There are many things that "they" don't tell you about before you become a parent. You know, things like how often you have to trim tiny baby fingernails, the fact that you'll be lucky to squeeze your one-month-old into 0-3 month clothing, and that babies aren't born knowing how to be breastfed. It may look natural, but they have to learn how to do it right, and until they do it can be a frustrating and (take Tiffany's word for it) painful experience.
That's where lactation consultants come in. We were fortunate that our doula was also qualified to assist in this matter, but a reliable resource isn't always available. In fact, the term "lactation consultant" is an unofficial one that doesn't require a person calling herself that to have any specific training or background.
There's a bill in the Lege, HB703 by Reps. Mike Villarreal and Jessica Farrar, that would define the term and put some restrictions on its use. Here's a blurb from the Central Texas Healthy Mother Healthy Baby Coalition in support of HB703:
The Lactation Consultant Licensure bill, HB 703, is a title protection act, which means it restricts the use of the term "lactation consultant" (LC) to individuals specifically trained in lactation management. It does not restrict unlicensed individuals from helping mothers with breastfeeding.
Currently, LCs are certified by the International Board of Lactation Consultant Examiners. To obtain IBLCE certification, the individual must complete education specific to lactation science, complete a specific number of hours helping breastfeeding mothers and babies, and pass an exam to test their knowledge. They are also required to complete 75 hours of continuing education within 5 years, and to re-certify by examination at 10 year intervals to demonstrate continued competence. HB 703 describes this process. The intent of HB 703 is to augment LC certification with state licensure so that consumers will be able to 1) identify trained lactation consultants, and 2) have a place to lodge complaints locally in the event of bad or unethical care.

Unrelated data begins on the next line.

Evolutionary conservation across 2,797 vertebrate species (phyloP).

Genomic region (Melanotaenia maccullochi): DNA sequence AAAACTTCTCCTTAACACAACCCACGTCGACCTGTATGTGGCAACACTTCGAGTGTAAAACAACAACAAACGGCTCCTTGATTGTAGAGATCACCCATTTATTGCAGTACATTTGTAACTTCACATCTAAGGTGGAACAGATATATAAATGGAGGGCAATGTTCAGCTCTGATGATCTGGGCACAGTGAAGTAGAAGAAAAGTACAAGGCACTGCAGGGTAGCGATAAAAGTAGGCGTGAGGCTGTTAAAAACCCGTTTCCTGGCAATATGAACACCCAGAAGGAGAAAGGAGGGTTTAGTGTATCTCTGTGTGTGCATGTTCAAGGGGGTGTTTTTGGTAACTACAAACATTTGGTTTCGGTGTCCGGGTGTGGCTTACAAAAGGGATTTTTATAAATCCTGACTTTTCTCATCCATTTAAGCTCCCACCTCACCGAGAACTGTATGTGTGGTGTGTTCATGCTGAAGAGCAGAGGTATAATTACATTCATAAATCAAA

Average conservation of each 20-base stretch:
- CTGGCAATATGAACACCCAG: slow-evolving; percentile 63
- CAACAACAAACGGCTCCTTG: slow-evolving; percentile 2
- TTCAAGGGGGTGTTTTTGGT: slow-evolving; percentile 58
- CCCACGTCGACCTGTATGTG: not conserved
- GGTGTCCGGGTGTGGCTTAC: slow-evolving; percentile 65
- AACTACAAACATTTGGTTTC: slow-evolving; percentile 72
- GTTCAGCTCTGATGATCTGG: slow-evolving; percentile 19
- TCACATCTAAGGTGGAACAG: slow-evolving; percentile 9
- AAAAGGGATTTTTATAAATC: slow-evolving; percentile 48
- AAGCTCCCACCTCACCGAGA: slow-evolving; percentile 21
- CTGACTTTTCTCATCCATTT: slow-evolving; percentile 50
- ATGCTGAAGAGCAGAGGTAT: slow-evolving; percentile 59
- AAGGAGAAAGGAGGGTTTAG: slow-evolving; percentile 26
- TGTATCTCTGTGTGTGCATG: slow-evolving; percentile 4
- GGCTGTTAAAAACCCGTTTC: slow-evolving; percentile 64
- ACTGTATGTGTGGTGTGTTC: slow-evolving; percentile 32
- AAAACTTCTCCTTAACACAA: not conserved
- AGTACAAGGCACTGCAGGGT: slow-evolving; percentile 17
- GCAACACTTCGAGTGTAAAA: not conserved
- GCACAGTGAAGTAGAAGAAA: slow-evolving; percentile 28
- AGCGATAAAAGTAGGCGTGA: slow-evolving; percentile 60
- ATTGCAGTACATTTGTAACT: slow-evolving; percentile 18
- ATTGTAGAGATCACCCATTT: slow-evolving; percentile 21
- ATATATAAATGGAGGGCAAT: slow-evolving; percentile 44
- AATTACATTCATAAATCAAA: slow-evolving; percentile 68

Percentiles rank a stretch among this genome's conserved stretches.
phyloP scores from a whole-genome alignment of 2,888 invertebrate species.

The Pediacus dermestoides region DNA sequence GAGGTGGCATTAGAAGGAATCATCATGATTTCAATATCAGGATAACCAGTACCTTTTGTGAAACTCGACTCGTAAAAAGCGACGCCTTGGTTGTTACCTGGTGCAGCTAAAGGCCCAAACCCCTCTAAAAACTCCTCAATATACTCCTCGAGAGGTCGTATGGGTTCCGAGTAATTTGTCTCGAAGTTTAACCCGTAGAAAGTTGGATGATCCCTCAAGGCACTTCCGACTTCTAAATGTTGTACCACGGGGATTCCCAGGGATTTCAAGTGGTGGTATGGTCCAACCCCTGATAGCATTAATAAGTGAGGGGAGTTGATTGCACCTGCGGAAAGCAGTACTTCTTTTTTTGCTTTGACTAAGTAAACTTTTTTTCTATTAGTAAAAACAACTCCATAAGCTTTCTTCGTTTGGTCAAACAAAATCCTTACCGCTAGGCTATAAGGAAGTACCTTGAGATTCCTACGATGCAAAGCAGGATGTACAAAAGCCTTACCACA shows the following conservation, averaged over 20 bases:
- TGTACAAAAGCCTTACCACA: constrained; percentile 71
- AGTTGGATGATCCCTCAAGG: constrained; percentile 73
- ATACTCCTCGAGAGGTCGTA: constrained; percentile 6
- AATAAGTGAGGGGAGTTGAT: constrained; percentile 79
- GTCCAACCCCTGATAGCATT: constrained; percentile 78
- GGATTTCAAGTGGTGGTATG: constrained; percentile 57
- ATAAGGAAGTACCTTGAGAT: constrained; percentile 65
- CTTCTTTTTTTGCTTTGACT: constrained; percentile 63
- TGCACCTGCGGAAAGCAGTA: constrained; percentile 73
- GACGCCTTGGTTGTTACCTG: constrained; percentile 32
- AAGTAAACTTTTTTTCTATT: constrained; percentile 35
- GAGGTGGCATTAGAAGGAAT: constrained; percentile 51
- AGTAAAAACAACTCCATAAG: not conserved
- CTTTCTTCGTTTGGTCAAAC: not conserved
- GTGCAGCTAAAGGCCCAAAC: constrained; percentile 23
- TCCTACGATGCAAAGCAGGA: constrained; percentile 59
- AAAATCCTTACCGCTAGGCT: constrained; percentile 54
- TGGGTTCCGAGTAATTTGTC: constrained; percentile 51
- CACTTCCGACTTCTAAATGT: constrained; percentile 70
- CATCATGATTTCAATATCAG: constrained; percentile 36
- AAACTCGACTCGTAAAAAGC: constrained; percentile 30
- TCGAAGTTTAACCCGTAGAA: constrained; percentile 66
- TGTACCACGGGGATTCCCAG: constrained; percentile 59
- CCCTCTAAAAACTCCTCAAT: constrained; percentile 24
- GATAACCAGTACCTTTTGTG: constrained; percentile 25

The Texas Medical Association and the Texas Pediatric Society have decided to oppose HB 703. Currently, the policy of the TMA and other medical professional organizations is to block the establishment of any new health care professions. The rationale for this is several-fold, but appears also to include concern over shrinking shares of medical dollars. While this position benefits physicians, it does not benefit consumers.
TMA also argues against the bill on the basis that physicians should be able to provide lactation care without being licensed as LCs. HB 703 does not require physicians to become licensed as LCs in order to do so. The bill also specifies that nurses do not have to be licensed LCs to provide lactation care. The bill would provide title protection but not practice protection. That is, anyone who holds themselves out as a Lactation Consultant would have to be licensed as an LC, but LC licensure would not be required to simply help a mother with breastfeeding.